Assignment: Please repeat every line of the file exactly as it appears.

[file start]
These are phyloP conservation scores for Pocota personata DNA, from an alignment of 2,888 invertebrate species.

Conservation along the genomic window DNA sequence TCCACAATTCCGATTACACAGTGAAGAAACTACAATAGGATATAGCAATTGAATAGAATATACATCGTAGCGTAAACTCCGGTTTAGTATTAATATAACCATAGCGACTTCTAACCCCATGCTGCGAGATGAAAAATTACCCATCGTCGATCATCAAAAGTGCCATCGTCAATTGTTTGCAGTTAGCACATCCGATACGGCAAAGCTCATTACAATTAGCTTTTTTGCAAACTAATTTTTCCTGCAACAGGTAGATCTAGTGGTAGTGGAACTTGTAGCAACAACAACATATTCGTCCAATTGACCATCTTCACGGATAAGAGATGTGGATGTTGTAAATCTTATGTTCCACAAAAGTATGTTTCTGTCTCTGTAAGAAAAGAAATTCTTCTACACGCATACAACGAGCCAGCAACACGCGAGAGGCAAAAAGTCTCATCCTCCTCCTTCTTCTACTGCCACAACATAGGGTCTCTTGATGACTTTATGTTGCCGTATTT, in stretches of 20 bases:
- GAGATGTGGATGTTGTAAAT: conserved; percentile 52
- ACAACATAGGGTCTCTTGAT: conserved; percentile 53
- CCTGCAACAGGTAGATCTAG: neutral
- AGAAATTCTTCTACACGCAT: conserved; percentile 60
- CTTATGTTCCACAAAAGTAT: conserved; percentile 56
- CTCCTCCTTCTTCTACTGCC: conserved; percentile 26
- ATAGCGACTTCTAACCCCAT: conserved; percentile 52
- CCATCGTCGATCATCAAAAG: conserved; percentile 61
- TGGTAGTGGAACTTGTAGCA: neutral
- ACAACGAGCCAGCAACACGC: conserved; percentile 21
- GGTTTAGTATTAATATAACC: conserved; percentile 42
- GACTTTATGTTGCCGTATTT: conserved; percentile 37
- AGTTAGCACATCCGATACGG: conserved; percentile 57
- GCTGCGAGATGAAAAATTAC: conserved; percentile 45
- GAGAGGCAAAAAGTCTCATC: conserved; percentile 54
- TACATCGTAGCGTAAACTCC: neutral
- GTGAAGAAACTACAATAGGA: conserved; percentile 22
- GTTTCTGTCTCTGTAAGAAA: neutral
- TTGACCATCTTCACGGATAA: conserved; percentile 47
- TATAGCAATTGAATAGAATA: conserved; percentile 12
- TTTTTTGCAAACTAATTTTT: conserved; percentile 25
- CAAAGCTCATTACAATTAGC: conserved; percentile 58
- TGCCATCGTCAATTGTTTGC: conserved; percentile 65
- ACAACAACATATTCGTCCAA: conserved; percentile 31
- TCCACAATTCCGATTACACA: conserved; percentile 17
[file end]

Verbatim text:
These are phyloP conservation scores for Pocota personata DNA, from an alignment of 2,888 invertebrate species.

Conservation along the genomic window DNA sequence TCCACAATTCCGATTACACAGTGAAGAAACTACAATAGGATATAGCAATTGAATAGAATATACATCGTAGCGTAAACTCCGGTTTAGTATTAATATAACCATAGCGACTTCTAACCCCATGCTGCGAGATGAAAAATTACCCATCGTCGATCATCAAAAGTGCCATCGTCAATTGTTTGCAGTTAGCACATCCGATACGGCAAAGCTCATTACAATTAGCTTTTTTGCAAACTAATTTTTCCTGCAACAGGTAGATCTAGTGGTAGTGGAACTTGTAGCAACAACAACATATTCGTCCAATTGACCATCTTCACGGATAAGAGATGTGGATGTTGTAAATCTTATGTTCCACAAAAGTATGTTTCTGTCTCTGTAAGAAAAGAAATTCTTCTACACGCATACAACGAGCCAGCAACACGCGAGAGGCAAAAAGTCTCATCCTCCTCCTTCTTCTACTGCCACAACATAGGGTCTCTTGATGACTTTATGTTGCCGTATTT, in stretches of 20 bases:
- GAGATGTGGATGTTGTAAAT: conserved; percentile 52
- ACAACATAGGGTCTCTTGAT: conserved; percentile 53
- CCTGCAACAGGTAGATCTAG: neutral
- AGAAATTCTTCTACACGCAT: conserved; percentile 60
- CTTATGTTCCACAAAAGTAT: conserved; percentile 56
- CTCCTCCTTCTTCTACTGCC: conserved; percentile 26
- ATAGCGACTTCTAACCCCAT: conserved; percentile 52
- CCATCGTCGATCATCAAAAG: conserved; percentile 61
- TGGTAGTGGAACTTGTAGCA: neutral
- ACAACGAGCCAGCAACACGC: conserved; percentile 21
- GGTTTAGTATTAATATAACC: conserved; percentile 42
- GACTTTATGTTGCCGTATTT: conserved; percentile 37
- AGTTAGCACATCCGATACGG: conserved; percentile 57
- GCTGCGAGATGAAAAATTAC: conserved; percentile 45
- GAGAGGCAAAAAGTCTCATC: conserved; percentile 54
- TACATCGTAGCGTAAACTCC: neutral
- GTGAAGAAACTACAATAGGA: conserved; percentile 22
- GTTTCTGTCTCTGTAAGAAA: neutral
- TTGACCATCTTCACGGATAA: conserved; percentile 47
- TATAGCAATTGAATAGAATA: conserved; percentile 12
- TTTTTTGCAAACTAATTTTT: conserved; percentile 25
- CAAAGCTCATTACAATTAGC: conserved; percentile 58
- TGCCATCGTCAATTGTTTGC: conserved; percentile 65
- ACAACAACATATTCGTCCAA: conserved; percentile 31
- TCCACAATTCCGATTACACA: conserved; percentile 17